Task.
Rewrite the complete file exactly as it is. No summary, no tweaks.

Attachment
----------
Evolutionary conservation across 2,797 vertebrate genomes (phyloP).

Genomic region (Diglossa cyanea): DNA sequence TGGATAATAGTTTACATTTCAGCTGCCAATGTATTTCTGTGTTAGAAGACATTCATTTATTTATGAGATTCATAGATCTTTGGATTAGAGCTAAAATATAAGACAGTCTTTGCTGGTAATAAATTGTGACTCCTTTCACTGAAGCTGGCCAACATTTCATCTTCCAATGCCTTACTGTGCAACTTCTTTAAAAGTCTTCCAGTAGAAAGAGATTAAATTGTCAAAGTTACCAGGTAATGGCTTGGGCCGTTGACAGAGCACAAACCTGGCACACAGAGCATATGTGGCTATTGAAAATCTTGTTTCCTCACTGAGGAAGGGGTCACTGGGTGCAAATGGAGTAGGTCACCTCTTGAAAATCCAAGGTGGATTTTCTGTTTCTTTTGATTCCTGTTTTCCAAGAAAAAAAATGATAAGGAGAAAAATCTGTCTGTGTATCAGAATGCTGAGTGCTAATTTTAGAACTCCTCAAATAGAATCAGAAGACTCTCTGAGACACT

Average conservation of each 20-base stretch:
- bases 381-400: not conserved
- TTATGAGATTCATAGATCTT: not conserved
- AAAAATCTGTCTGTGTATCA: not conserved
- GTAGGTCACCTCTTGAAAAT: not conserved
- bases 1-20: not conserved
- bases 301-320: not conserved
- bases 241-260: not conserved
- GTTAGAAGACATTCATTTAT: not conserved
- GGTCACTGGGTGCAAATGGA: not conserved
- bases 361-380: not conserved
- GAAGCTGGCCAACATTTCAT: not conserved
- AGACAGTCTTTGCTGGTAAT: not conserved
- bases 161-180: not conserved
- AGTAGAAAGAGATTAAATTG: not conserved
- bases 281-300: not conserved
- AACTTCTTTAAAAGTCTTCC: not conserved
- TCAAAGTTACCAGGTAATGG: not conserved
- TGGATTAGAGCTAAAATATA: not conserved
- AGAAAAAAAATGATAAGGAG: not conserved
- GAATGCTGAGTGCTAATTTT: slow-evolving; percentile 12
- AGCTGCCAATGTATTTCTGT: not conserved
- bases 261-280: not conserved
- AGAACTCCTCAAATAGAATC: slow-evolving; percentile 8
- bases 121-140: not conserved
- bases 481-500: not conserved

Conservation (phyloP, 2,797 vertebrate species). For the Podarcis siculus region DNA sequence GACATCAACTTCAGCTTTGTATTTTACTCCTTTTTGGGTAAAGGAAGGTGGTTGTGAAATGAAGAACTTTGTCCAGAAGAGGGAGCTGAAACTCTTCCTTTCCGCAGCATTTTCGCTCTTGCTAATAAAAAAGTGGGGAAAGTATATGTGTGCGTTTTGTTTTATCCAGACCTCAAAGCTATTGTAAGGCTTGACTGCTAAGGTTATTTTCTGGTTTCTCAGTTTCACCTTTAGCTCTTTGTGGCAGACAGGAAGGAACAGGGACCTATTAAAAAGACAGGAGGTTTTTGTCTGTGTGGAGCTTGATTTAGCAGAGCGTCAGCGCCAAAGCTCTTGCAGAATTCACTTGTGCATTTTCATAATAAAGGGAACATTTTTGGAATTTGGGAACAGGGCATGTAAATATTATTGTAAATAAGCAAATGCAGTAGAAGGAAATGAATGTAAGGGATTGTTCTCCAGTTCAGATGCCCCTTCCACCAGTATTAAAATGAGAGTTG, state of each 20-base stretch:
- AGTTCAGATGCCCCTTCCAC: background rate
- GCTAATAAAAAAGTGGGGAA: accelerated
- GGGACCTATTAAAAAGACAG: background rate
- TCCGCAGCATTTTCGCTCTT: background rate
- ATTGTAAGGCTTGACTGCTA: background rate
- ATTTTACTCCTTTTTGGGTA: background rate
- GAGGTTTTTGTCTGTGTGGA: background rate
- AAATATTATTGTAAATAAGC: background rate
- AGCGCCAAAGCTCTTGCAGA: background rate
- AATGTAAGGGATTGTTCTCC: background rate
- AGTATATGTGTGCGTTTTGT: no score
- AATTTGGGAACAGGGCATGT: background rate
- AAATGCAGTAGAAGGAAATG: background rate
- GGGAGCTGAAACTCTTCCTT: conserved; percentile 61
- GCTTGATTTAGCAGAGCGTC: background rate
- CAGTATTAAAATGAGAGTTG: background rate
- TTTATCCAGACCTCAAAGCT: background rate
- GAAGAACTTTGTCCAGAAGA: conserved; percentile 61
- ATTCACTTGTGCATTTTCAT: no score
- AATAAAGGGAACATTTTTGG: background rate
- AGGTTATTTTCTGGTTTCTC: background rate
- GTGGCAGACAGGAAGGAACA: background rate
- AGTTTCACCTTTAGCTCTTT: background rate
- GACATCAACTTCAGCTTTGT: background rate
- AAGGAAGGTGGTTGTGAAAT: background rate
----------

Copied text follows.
Evolutionary conservation across 2,797 vertebrate genomes (phyloP).

Genomic region (Diglossa cyanea): DNA sequence TGGATAATAGTTTACATTTCAGCTGCCAATGTATTTCTGTGTTAGAAGACATTCATTTATTTATGAGATTCATAGATCTTTGGATTAGAGCTAAAATATAAGACAGTCTTTGCTGGTAATAAATTGTGACTCCTTTCACTGAAGCTGGCCAACATTTCATCTTCCAATGCCTTACTGTGCAACTTCTTTAAAAGTCTTCCAGTAGAAAGAGATTAAATTGTCAAAGTTACCAGGTAATGGCTTGGGCCGTTGACAGAGCACAAACCTGGCACACAGAGCATATGTGGCTATTGAAAATCTTGTTTCCTCACTGAGGAAGGGGTCACTGGGTGCAAATGGAGTAGGTCACCTCTTGAAAATCCAAGGTGGATTTTCTGTTTCTTTTGATTCCTGTTTTCCAAGAAAAAAAATGATAAGGAGAAAAATCTGTCTGTGTATCAGAATGCTGAGTGCTAATTTTAGAACTCCTCAAATAGAATCAGAAGACTCTCTGAGACACT

Average conservation of each 20-base stretch:
- bases 381-400: not conserved
- TTATGAGATTCATAGATCTT: not conserved
- AAAAATCTGTCTGTGTATCA: not conserved
- GTAGGTCACCTCTTGAAAAT: not conserved
- bases 1-20: not conserved
- bases 301-320: not conserved
- bases 241-260: not conserved
- GTTAGAAGACATTCATTTAT: not conserved
- GGTCACTGGGTGCAAATGGA: not conserved
- bases 361-380: not conserved
- GAAGCTGGCCAACATTTCAT: not conserved
- AGACAGTCTTTGCTGGTAAT: not conserved
- bases 161-180: not conserved
- AGTAGAAAGAGATTAAATTG: not conserved
- bases 281-300: not conserved
- AACTTCTTTAAAAGTCTTCC: not conserved
- TCAAAGTTACCAGGTAATGG: not conserved
- TGGATTAGAGCTAAAATATA: not conserved
- AGAAAAAAAATGATAAGGAG: not conserved
- GAATGCTGAGTGCTAATTTT: slow-evolving; percentile 12
- AGCTGCCAATGTATTTCTGT: not conserved
- bases 261-280: not conserved
- AGAACTCCTCAAATAGAATC: slow-evolving; percentile 8
- bases 121-140: not conserved
- bases 481-500: not conserved

Conservation (phyloP, 2,797 vertebrate species). For the Podarcis siculus region DNA sequence GACATCAACTTCAGCTTTGTATTTTACTCCTTTTTGGGTAAAGGAAGGTGGTTGTGAAATGAAGAACTTTGTCCAGAAGAGGGAGCTGAAACTCTTCCTTTCCGCAGCATTTTCGCTCTTGCTAATAAAAAAGTGGGGAAAGTATATGTGTGCGTTTTGTTTTATCCAGACCTCAAAGCTATTGTAAGGCTTGACTGCTAAGGTTATTTTCTGGTTTCTCAGTTTCACCTTTAGCTCTTTGTGGCAGACAGGAAGGAACAGGGACCTATTAAAAAGACAGGAGGTTTTTGTCTGTGTGGAGCTTGATTTAGCAGAGCGTCAGCGCCAAAGCTCTTGCAGAATTCACTTGTGCATTTTCATAATAAAGGGAACATTTTTGGAATTTGGGAACAGGGCATGTAAATATTATTGTAAATAAGCAAATGCAGTAGAAGGAAATGAATGTAAGGGATTGTTCTCCAGTTCAGATGCCCCTTCCACCAGTATTAAAATGAGAGTTG, state of each 20-base stretch:
- AGTTCAGATGCCCCTTCCAC: background rate
- GCTAATAAAAAAGTGGGGAA: accelerated
- GGGACCTATTAAAAAGACAG: background rate
- TCCGCAGCATTTTCGCTCTT: background rate
- ATTGTAAGGCTTGACTGCTA: background rate
- ATTTTACTCCTTTTTGGGTA: background rate
- GAGGTTTTTGTCTGTGTGGA: background rate
- AAATATTATTGTAAATAAGC: background rate
- AGCGCCAAAGCTCTTGCAGA: background rate
- AATGTAAGGGATTGTTCTCC: background rate
- AGTATATGTGTGCGTTTTGT: no score
- AATTTGGGAACAGGGCATGT: background rate
- AAATGCAGTAGAAGGAAATG: background rate
- GGGAGCTGAAACTCTTCCTT: conserved; percentile 61
- GCTTGATTTAGCAGAGCGTC: background rate
- CAGTATTAAAATGAGAGTTG: background rate
- TTTATCCAGACCTCAAAGCT: background rate
- GAAGAACTTTGTCCAGAAGA: conserved; percentile 61
- ATTCACTTGTGCATTTTCAT: no score
- AATAAAGGGAACATTTTTGG: background rate
- AGGTTATTTTCTGGTTTCTC: background rate
- GTGGCAGACAGGAAGGAACA: background rate
- AGTTTCACCTTTAGCTCTTT: background rate
- GACATCAACTTCAGCTTTGT: background rate
- AAGGAAGGTGGTTGTGAAAT: background rate